2018 was marked by the State visit of the President of the French Republic to India. On this occasion, President Macron and Prime Minister Modi had decided to bolster student exchange between our two countries through the Mutual Recognition of Academic Qualifications agreement, which provides for courses pursued in France and India to be recognised by both countries.

Why has this objective been prioritised? Very simply because you embody the future of the relations between France and India. Our relations have long been viewed as a strategic relationship, most probably because France has always been by India’s side on all strategic field, be in security, space or counter-terrorism, in good times and bad. I have been here in India for two and a half years, and I can tell you, each person with whom I have interacted knows that France is a reliable and trusted partner.

For this relationship to be enduring, it must be personified in you, in us, in the people who know each other, and have lived the experience of each other’s countries.

This year, 7,500 Indian students have chosen to study in France. It represents a 50% increase from last year. And it will continue to go up. President Macron has set us a goal : we must and will reach 10,000 students annually by 2020.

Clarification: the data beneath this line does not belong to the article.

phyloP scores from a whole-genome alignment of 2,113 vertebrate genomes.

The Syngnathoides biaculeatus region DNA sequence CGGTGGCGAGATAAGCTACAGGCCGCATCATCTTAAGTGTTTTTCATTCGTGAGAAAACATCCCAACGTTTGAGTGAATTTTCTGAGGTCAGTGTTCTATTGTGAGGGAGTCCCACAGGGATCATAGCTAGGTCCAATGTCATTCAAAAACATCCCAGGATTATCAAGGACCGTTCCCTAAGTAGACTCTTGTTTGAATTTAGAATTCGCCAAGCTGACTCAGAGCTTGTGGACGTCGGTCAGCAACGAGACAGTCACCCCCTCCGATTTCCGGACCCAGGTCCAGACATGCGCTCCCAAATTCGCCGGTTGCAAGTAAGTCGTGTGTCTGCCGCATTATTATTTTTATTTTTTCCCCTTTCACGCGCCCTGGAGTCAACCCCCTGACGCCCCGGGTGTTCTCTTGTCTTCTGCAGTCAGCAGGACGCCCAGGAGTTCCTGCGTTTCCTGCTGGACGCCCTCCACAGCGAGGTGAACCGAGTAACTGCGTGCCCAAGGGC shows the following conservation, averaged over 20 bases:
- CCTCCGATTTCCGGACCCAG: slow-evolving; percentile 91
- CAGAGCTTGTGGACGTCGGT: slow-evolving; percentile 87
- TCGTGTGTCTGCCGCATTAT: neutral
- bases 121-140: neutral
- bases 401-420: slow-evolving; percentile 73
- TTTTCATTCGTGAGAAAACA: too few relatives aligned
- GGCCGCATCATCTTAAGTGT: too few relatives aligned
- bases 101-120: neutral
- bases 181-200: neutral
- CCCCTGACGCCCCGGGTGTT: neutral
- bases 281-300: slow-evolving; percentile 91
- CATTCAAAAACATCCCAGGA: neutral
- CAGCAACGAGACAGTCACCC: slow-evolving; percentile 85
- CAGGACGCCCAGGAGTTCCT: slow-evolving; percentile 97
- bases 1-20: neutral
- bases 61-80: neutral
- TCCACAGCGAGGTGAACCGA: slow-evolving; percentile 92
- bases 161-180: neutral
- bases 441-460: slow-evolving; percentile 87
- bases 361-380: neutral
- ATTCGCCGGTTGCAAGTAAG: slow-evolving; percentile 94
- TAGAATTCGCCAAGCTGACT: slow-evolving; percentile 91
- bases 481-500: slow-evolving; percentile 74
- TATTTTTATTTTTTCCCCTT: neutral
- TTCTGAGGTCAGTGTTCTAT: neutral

You are our best mouthpiece to achieve this goal because you have studied in French institutions and through our country you have found success. So do not hesitate – go ahead and tell this to your friends and family. And, no, there is no need to speak French to study in France – though studying in France is an opportunity to learn one of the most widely-spoken languages ​​in the world. Apart from other European countries like Belgium, Switzerland, Luxembourg and Monaco, French is also spoken in Canada and many countries of Africa, which is the continent of our future where many international companies are investing.

Ambassador Alexandre Ziegler, who is currently in France to celebrate Christmas with his family, often states that there are few countries in the world with which France shares the same deep understanding, based on our shared values of democracy, liberty and the rule of law. This is no mean commonality, and people-to-people interactions and university exchanges strengthen our ties, and, therefore, these values.

Among the values ​​that we have in common, sharing is one. This includes sharing meals. And Christmas, like Diwali, is always an occasion to gather around a meal with friends and family. And that’s how we have envisioned this evening: a celebration with a special menu planned by our Residence Manager and his team, whom I warmly acknowledge. For a few hours, you will be transported back to France as you rediscover the flavours of our country.